In the spirit of this allegory, which is found only in Matthew’s Gospel, the bridesmaids represent the future church, those who are ready to receive Christ into their lives. And the bridegroom for whom they are preparing is Christ in full glory as the Kingdom of God comes to be. And the oil with which the light is fueled is love, and compassion, and justice, and mercy—those things that are so much a part of what it means to live out the Gospel. But, as the passage indicates, a life of faith is not an easy one to sustain. Being a peacemaker, being merciful is easy for a day or two. It is deep into the night when one’s faith truly becomes that which sustains. Those who live lives of peacemaking and mercy-giving do so no matter what life brings them. They do it in the face of hardships and persecution as well as rewards. It is a much deeper meaning than merely “keeping awake”, as our interpretation suggests. If one truly lives a life of faith, it is not one of sleeplessness but, rather of living one’s life out with the confidence that one does abide in Christ. It means living a life ready to receive what Christ offers.
So what does that mean, to be “ready”? Contrary to what many do with this passage, it doesn’t mean to whip up expectations that a second coming is just around the corner so you can look busy. I mean, it’s been 2,000 years! It means just being who you are called to be and following the road down which God leads you. And, in the language of this allegory, it means keeping your lamp full enough that you can see where you’re going.
The oil, here, is not a commodity that we buy and sell, or even lend to each other, as we saw in the passage. There are some things that we have to do for ourselves. There are some reserves in our life that no one else can build for us. We have to figure out what it is that fills us up. What fills you up spiritually when you run dry? What replenishes your oil? Where in your life do you go to be with God? Because it is a fact that each of us from time to time runs dry. And when that happens, we can’t be a light for ourselves or anyone else.
You know, there’s a reason why flight attendants tell you that in the event that there is an emergency on an airplane and the oxygen masks drop from the ceiling, you are supposed to secure your own mask before assisting others. It’s essentially the same principal. Filling yourself up spiritually, indeed, filling yourself up with God, is not to guarantee you a place in heaven; it is to sustain you through this life until the Kingdom comes.
But we all know a simple law of physics. Before you can fill something up, you first have to empty it out. This is no different. Before one can fill their life with Kingdom things, fill their life with God, you have to get rid of those things that stand in the way. Looking back at the Scripture passage, there’s a piece of this that we risk missing because of our translation. Most modern English translations of this allegory have translated the Greek parthenoi as “girls” or, here, “bridesmaids”. But the literal translation of the word is probably more likely “virgins”. And, in case the significance of this is lost on us, Kathleen Norris’ depiction of the Virgin Mary can help. She points out that one who is virgin is one who is empty, open to receive and she says that from that standpoint, we are all called to be virgin, open to receiving God into our midst. To be a virgin is to have room. The Orthodox Christians call the Virgin Mary, “Theotokos”. We usually sort of loosely translate that as “Mother of God”. But the actual meaning of it is “God-bearer” or “one who gives birth to God”. And the only way to bear God, to give birth to God in your own life, is to empty yourself of other things. We are all called to be “God-bearers”. That is the oil that sustains us through this life and the next.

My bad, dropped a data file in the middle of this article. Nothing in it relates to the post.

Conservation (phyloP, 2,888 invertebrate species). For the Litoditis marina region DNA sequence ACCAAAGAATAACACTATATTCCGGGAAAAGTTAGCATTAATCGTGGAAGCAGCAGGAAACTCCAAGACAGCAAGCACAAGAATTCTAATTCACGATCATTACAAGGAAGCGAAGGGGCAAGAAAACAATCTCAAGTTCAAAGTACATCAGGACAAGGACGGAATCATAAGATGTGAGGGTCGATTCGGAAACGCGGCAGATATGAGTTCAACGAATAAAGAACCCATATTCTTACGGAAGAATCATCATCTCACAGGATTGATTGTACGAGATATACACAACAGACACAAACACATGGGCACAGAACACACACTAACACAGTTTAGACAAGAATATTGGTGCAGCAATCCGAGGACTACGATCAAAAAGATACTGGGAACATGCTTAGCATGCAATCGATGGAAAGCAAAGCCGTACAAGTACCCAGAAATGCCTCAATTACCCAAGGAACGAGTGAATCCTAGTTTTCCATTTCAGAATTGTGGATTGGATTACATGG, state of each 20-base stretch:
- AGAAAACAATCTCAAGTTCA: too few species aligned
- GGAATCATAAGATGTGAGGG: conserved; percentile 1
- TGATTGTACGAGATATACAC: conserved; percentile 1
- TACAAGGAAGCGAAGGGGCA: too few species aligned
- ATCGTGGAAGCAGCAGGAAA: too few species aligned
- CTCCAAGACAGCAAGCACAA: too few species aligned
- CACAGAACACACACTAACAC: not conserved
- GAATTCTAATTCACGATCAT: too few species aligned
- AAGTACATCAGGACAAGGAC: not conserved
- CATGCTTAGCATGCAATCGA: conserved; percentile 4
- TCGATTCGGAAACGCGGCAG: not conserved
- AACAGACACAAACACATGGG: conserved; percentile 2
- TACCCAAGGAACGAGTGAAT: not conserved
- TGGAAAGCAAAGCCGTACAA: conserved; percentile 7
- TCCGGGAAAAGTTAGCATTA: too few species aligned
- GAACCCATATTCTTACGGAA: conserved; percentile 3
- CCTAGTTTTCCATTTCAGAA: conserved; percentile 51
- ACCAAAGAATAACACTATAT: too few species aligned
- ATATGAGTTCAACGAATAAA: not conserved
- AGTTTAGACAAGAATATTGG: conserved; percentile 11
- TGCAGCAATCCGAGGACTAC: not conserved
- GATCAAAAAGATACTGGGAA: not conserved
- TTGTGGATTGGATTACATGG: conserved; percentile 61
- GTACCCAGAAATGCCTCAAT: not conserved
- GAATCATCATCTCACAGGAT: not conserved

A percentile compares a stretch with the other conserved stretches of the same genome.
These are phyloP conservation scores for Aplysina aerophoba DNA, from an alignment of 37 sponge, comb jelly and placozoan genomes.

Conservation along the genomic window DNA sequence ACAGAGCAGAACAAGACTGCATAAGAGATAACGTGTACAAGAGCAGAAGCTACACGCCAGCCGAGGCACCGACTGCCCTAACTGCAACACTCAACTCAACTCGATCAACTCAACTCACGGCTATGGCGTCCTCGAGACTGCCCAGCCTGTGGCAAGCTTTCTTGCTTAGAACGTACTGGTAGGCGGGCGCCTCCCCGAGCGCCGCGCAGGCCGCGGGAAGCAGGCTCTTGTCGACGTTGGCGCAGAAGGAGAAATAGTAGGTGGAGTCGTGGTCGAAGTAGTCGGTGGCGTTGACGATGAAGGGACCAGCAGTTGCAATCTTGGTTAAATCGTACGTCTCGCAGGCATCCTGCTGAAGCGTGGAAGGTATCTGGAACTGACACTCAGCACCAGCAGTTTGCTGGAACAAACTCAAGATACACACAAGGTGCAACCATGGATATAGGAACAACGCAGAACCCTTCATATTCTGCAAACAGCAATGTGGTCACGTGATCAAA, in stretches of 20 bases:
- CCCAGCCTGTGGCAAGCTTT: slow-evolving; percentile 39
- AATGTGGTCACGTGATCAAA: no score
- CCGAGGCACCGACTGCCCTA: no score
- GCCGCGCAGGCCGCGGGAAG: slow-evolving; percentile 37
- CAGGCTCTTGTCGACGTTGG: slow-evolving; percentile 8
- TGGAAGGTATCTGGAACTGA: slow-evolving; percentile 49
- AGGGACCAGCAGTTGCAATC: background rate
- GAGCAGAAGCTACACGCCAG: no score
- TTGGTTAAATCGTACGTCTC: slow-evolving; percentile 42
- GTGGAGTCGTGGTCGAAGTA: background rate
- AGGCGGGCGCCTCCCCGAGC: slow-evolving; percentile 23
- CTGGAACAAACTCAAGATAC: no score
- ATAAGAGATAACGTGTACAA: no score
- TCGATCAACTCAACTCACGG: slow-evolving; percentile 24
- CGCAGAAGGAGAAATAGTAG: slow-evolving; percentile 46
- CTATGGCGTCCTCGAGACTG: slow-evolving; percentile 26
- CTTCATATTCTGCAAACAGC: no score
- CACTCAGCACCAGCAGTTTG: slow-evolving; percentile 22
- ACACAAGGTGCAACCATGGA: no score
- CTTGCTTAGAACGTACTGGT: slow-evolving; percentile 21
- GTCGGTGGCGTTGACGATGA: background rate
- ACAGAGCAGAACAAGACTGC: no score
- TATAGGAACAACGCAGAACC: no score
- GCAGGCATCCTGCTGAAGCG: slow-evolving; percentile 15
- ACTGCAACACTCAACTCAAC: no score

We are still looking toward that great wedding feast, the celebration of life at its fullest. And yet, it is possible even now for us to experience and glimpse what is to come. But, like Joshua told the people so long ago, we have to put away the foreign gods, we have to put away those things that we desperately hold onto that fill up that God-space in our lives and, like the Old Testament passage says, “incline our hearts to God.” We have to let go of the part of ourselves that we have created so that we will have room for the image of God that we were created to be.
In his book, The Sabbath, Abraham Heschel portrays the seventh day of Creation as a palace in time. He depicts it as God’s gift to us, a glimpse of a world to come, a glimpse of what it means to be God-filled. He says that “unless one learns how to relish the taste of the Sabbath, [the taste of the world to come], while still in this world,…one will be unable to [fully] enjoy the taste of eternity. Sad is the lot of [the ones] who arrive inexperienced and when led to heaven have no power to perceive [its] beauty.”[i]
You see, it’s not a question of who gets there and who doesn’t. It’s a question of how soon you get to see it and how prepared you are for the incredible beauty in its fullness. So, open yourself up and fill your life with God. And you will be ready to know the incredible things to come.
- What meaning does this passage hold for you?
- How would describe this “readiness”, this “awakeness”?
- What does it mean for you to be a God-bearer?
- Of what do you need, then, to empty your life in order to be ready to be filled?
Some Quotes for Further Reflection:
Faith isn’t faith until it’s all you’re holding onto. (Unknown)
The parts of the Christian story that had drawn me into the Church were not the believing parts but the beholding parts. (Barbara Brown Taylor)
The whole future of the Earth, as of religion, seems to me to depend on the awakening of our faith in the future. (Pierre Teilhard de Chardin)
Come, my Way, my Truth, my Life: such a way as gives us breath, such a truth as ends all strife, such a life as killeth death.
Come, my Light, my Feast, my Strength: such a light as shows a feast, such a feast as mends in length, such a strength as makes his guest.
Come, my Joy, my Love, my Heart: such a joy as none can move, such a love as none can part, such a heart as joys in love.
(George Herbert, 1633, “The United Methodist Hymnal”, # 164)
[i] Abraham Joshua Heschel, The Sabbath, (New York, NY: Farrar, Straus, and Girous, 1951), 74.